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Attention All Uk Pots Patients

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This may be useful for all you UK POTS folks.

I ended up in hospital in Dundee after a bad crash in St Andrews. The treatment I had was amazing. The EP there has worked with David Robertson and been to Vanderbilt! I had 2 consultants looking after me.

We tried Midodrine again but that was no good. So they read up on things, and went to a haemtologist to ask about Erythropoietin. It is really helping me. I have to inject myself but it's ok!

I am also on Ivabradine- an F channel blocker- essentially, a beta blocker that DOESN'T lower blood pressure.

Aside from getting combination of drugs right, I also:

Saw an occupational therapist

Saw a neurologist about altered consciousness and sparkles in my vision

Saw a psyciatrist about how to cope with the changes in my life as a result of POTS

Saw a physiotherapist

Had one to one pilates classes

Had group cardiac rehab fitness classes

Had a room to myself, ensuite with TV!

Had my own personal chef who made food to order

And this was on the NHS!!!! They kept me for 7 weeks- it'ssupposed to cost the NHS ?500 a night to keep someone in hospital. My bed alone was ?24,000! They wee absolutely brilliant. My treatments are very expensive but they told me I was "precious".

They were wonderful and I think that maybe, just mayb, they have given me a life back, instead of an existence.

Anyone who wants to get decent treatment for POTS should try Dundee. It sounds unlikely, but it's the largest teaching and research hospital in Europe. The best hospital I've ever been to.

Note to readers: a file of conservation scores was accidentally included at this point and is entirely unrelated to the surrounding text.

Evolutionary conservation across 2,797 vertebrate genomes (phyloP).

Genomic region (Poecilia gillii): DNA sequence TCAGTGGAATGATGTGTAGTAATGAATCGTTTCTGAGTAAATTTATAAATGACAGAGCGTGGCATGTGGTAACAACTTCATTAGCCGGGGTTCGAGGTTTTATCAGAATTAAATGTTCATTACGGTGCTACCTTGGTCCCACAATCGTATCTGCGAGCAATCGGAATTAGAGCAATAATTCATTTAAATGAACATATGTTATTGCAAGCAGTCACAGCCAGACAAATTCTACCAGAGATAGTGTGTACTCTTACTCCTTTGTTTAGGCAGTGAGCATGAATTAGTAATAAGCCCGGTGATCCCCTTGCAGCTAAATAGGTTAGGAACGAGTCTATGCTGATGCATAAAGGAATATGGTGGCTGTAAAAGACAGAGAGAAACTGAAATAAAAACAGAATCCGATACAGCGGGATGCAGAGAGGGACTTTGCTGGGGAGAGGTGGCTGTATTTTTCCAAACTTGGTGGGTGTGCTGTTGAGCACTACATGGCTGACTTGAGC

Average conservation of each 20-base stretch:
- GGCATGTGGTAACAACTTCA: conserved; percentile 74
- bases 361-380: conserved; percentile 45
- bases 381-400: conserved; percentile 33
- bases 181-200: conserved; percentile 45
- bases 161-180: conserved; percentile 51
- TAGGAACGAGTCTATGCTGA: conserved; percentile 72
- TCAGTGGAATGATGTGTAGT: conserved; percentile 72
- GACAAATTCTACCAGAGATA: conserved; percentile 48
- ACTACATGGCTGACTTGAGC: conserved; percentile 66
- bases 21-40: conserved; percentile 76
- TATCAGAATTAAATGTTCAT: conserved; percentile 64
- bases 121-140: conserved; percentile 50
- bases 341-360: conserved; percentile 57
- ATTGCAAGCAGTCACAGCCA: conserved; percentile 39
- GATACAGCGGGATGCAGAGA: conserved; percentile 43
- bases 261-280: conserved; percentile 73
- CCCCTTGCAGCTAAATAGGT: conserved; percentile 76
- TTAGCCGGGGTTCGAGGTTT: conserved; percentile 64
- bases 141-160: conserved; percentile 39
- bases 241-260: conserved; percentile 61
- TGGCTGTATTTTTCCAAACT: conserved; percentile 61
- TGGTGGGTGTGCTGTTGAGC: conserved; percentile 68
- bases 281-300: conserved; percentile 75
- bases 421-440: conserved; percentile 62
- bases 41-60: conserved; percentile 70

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That's awesome, Persephone! Not about the crashing, but the care you got. :)

I'm planning on living in the UK- starting with postgrad school there next year, and was always a little skeptical about Prof. M being the only one over there. Wow- definitely didn't realize Dundee was so renowned, at least not what I'd expect.

Thanks for sharing!! :ph34r:

I'm sorry you found out the hard way, but I hope you continue to improve on the new treatment.

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The care that you received sounds amazing!

I am very happy to hear Ivabradine is no longer in studies and has been officially released. When I was diagnosed at Mayo-Rochester I was told about the study going on with Ivabradine and how it would probably really help me as I can not take beta blockers because I have asthma or handle practically any of the typical POTS meds. Mayo-Rochester tried to get me in the study but back then I was in quite the POTShole and the idea of traveling overseas just wasn't too appealing.

I am extremely skeptical about the timeframe it will take for Ivabradine to be released in the United States, IF it ever gets released. Sadly, the doctors explained their reasons of why they did not think it would be released here - mainly, pharmacetical companies wouldn't be interested because it wouldn't make them enough money. (I'll save my rant on this topic for another time and place.) :ph34r:

Now I know people from all over the world come to places like Mayo in the United States or even to see Dr. Grubb but does anyone know how it works for people going to the UK for medical care? I knew what the laws were pre-September 11th regarding bringing meds back into the country but I'm sure they have changed and I'm out of the loop. If anyone has any idea or personal experience with doing this, I'd love to hear it!

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